Macromeria viridiflora (Boraginaceae), a perennial species that occurs as isolated populations on the Sky Islands of southwestern North America, displays geographic variation in floral morphology that may be related to pollinator variation. Analysis of morphometric data from eight sites across the range of the species shows significant among-population variation in 19 out of 20 vegetative and floral traits measured. Flower size variation is particularly strong and follows a latitudinal cline, with flowers being much larger in the southern part of the range and smaller in the northern part of the range. Observations also indicate differences in floral visitors between northern and southern populations. While flowers in all populations were visited by hummingbirds, the large-bodied hummingbirds visiting plants in the southern regions are not present in the northern regions, where flowers are visited by hummingbirds with nearly half the body size and much shorter bills. This difference in body size of pollinators mirrors the geographic variation in flower size in M. viridiflora, suggesting that pollinator-mediated selection may be acting upon the species. Floral variation will also be placed into a phylogenetic context to determine the historical direction of change in flower size.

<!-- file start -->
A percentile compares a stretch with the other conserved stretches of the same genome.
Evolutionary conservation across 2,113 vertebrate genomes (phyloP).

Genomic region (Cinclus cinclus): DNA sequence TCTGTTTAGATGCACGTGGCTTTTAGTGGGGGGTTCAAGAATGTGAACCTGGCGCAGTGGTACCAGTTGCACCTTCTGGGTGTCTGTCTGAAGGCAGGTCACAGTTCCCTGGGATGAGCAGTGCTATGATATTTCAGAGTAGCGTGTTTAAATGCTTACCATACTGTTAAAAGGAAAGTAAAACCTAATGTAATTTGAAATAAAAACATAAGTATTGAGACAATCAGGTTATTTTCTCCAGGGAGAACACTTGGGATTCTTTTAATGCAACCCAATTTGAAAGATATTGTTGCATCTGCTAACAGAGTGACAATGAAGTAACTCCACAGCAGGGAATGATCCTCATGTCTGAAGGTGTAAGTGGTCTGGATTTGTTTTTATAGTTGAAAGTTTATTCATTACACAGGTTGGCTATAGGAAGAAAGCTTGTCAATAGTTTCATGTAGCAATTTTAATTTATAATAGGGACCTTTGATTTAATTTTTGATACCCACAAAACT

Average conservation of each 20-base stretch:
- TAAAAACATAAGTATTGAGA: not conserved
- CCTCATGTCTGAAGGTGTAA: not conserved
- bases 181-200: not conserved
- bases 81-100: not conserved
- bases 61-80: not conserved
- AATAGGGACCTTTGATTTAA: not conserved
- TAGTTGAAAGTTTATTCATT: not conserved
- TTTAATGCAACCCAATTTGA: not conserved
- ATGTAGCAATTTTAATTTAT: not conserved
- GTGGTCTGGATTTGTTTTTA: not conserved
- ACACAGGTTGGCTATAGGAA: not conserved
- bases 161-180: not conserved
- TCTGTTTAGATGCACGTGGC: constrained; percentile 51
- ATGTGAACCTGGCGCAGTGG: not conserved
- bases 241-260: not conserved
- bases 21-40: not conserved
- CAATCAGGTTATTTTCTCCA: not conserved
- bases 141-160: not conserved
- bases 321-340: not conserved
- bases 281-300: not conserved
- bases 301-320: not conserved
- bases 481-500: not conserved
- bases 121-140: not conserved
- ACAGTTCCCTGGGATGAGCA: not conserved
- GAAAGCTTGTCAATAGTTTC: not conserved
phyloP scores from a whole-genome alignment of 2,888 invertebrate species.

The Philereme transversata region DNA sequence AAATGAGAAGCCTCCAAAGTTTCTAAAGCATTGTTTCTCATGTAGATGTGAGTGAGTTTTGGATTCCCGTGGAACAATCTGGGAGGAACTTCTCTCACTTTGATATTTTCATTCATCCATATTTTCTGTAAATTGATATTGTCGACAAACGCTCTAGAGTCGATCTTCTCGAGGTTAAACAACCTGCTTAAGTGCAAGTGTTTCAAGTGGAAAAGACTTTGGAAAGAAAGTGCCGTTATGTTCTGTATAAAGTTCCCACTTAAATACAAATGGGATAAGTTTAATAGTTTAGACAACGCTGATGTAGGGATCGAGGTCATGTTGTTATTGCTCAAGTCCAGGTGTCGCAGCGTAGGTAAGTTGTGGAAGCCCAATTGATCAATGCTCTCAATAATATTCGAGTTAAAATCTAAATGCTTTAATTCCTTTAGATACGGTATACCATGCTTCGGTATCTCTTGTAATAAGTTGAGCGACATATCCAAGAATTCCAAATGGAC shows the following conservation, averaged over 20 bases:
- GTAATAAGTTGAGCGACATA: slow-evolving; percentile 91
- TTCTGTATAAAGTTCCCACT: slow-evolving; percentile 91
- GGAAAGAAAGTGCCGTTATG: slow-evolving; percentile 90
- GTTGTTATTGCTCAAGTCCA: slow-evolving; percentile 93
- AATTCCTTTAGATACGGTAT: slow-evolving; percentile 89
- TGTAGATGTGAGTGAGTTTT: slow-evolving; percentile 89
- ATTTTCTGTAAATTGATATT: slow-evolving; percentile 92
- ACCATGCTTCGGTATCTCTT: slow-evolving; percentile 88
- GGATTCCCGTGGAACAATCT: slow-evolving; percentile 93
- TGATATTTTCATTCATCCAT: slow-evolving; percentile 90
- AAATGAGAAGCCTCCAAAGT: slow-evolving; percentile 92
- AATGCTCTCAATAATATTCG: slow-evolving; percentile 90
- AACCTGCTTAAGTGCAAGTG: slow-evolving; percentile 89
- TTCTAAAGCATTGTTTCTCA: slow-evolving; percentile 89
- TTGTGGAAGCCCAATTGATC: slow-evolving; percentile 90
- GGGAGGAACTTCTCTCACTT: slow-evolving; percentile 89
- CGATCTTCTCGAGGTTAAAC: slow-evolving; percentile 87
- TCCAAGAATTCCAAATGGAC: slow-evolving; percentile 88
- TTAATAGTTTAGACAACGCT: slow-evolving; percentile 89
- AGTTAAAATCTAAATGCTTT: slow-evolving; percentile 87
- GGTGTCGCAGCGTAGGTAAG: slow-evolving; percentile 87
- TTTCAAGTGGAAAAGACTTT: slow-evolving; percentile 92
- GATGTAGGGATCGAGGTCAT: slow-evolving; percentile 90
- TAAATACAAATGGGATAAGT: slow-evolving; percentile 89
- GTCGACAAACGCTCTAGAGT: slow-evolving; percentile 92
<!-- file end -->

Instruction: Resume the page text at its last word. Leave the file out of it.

Key words: geographic variation, Macromeria viridiflora, morphometrics, pollinator-mediated selection, sky islands